12 He said to the man who had invited him, 13 “Invite the poor, the maimed, the lame, the blind.”
The more and more I read, prayed, and meditated on today’s Gospel, the more I’ve become convinced that there may not be a scripture better suited for a day like Halloween. Sure, the case could be made for the raising of Lazarus from the dead (John 11:1-45) – a former corpse walking out of the tomb – but that’s not what I’m talking about.
Historically, Halloween, contrary to the rumors calling it a pagan religious event, is actually a Christian celebration that’s nearly 1,300 years old. “Halloween” is a name that is simply a contraction of “All Hallows Eve” – the vigil of All Hallows Day – which we celebrate now as All Saints Day. The word “Hallow,” as a noun, is an old English word for saint. As a verb, it means to make something holy or to honor it as holy. All Saints Day, November 1, is a Holy Day of Obligation (so be sure to get to mass!), and both the feast and the vigil have been celebrated since Pope Gregory III instituted them in the early eighth century.
On the eve of the Feast of All Saints, people will come to our doors in hoards, dressed as all kinds of things. We’ll see ghosts and sports-stars, goblins and politicians, witches and princesses, bumble bees and dinosaurs, giraffes and super-heroes. Perhaps we’ll see some dressed as holy women or men. They knock, hoping for acceptance and some graciousness and sustenance. And for what we give them, well, we really get nothing in return.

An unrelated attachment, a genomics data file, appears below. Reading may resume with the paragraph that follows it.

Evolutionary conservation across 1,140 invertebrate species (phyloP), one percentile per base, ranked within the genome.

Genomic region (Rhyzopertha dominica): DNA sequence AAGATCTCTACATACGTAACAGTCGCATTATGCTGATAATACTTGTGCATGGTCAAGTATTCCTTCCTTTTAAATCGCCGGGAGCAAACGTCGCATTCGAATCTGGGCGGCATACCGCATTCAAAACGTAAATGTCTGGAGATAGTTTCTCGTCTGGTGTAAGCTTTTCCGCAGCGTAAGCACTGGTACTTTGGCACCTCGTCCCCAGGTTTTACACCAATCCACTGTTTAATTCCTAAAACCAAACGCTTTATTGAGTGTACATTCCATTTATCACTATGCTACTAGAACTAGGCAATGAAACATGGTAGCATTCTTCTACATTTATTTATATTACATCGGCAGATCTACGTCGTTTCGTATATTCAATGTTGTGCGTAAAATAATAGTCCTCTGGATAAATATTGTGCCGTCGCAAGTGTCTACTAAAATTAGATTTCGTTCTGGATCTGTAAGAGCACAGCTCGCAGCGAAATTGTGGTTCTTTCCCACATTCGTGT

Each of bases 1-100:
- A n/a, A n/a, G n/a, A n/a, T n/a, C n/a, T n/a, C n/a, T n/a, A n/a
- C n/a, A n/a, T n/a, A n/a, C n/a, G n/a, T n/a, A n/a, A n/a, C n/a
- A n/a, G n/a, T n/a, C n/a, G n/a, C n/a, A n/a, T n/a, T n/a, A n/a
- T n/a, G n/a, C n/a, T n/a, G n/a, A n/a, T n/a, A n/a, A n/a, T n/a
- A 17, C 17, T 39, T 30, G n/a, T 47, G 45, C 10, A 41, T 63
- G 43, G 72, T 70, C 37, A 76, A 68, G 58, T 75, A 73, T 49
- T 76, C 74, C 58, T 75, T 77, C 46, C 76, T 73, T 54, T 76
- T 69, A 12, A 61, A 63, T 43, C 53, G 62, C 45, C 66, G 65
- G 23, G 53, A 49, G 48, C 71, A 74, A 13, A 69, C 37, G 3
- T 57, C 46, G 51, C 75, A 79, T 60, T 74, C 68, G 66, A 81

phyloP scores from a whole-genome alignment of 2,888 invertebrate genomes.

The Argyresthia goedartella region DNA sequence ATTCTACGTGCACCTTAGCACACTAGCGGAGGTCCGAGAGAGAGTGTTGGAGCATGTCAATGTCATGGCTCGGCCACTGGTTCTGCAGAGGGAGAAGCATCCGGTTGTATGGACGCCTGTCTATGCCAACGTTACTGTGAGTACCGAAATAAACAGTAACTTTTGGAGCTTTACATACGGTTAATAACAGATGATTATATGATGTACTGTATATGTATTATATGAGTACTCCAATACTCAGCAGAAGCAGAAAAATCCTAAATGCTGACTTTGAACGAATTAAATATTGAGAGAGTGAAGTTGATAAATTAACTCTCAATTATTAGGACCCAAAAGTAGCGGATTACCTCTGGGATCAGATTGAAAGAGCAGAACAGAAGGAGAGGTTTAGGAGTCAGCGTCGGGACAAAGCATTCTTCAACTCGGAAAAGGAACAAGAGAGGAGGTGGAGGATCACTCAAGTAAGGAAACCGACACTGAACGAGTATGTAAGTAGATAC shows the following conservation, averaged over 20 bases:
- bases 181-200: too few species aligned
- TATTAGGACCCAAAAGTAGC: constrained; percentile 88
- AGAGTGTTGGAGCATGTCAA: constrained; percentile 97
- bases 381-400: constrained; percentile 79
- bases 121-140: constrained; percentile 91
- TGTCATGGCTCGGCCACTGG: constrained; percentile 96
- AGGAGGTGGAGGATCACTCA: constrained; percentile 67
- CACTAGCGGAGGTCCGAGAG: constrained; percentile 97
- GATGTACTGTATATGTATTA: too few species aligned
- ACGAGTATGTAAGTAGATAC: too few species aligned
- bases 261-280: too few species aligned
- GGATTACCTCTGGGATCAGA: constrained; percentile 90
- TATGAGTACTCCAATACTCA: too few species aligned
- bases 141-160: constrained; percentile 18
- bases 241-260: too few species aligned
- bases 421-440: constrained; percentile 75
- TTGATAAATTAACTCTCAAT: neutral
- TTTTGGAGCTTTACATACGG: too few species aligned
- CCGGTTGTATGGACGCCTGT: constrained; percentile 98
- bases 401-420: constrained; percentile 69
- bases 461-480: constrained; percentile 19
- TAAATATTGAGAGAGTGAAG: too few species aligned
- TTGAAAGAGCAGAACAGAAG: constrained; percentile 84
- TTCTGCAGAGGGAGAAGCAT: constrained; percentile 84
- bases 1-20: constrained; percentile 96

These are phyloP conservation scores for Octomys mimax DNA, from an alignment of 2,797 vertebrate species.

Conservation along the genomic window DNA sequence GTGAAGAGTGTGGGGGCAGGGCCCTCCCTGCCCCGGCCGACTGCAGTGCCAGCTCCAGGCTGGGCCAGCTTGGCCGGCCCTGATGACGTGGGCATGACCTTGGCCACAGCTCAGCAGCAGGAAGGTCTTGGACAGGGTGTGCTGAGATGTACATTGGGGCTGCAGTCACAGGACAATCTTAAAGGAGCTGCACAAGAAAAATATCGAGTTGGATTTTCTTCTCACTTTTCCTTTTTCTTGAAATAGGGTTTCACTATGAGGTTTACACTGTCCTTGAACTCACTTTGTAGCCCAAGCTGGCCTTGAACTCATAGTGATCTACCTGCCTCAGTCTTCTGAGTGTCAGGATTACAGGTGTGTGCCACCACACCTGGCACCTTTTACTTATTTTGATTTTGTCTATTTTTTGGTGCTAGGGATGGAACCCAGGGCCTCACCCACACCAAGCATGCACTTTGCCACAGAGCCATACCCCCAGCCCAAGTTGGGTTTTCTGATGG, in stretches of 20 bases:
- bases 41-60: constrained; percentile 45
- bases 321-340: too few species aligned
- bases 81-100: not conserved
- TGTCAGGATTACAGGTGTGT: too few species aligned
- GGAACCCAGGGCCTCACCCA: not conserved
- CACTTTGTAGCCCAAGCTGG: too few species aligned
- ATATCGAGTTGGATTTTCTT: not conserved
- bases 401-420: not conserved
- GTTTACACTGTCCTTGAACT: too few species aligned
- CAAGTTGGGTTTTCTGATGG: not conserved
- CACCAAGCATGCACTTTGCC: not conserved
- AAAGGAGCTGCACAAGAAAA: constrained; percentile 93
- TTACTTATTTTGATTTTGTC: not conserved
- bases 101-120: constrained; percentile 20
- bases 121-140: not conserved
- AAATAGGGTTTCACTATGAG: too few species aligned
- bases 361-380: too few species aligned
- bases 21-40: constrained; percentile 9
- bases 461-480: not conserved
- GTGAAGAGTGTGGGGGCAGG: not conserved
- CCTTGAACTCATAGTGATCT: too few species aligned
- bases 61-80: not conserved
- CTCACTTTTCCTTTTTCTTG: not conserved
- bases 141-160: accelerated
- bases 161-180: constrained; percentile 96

The Gospel today has Jesus instructing that we should invite everyone to the table. Not just the wealthy or “perfect,” but the poor and outcast, the undesirables. Like us opening the door for people on All Hallows Eve, it doesn’t make a difference who they are, what they’ve done, what they’re wearing, or where they come from. It just doesn’t matter… we welcome them anyway, giving what we can, expecting nothing in return.
To me, this Gospel is all about welcoming the sinner. I’m a sinner, and wow do I long to be invited. With tomorrow being All Saints Day, I’m being hit in the head with the question, “Weren’t the Saints actually sinners first?”
Who do we welcome to the table? Who welcomes us?
All are welcome at the table of the Lord … even those with whom we may not want to dine. Even you and I… saint or sinner – we’re offered the best God has to offer.
Shouldn’t we do the same?
Dear God, thank you for the invitation to dine at your table. Please grant us the grace to carry that invitation to those on the fringes, to open the door especially that person most in need of our love and acceptance.
Paul Puccinelli is Director of Liturgy & Music at St. Rita Parish in Sierra Madre, California, and a member of the retreat team at Mater Dolorosa Passionist Retreat Center.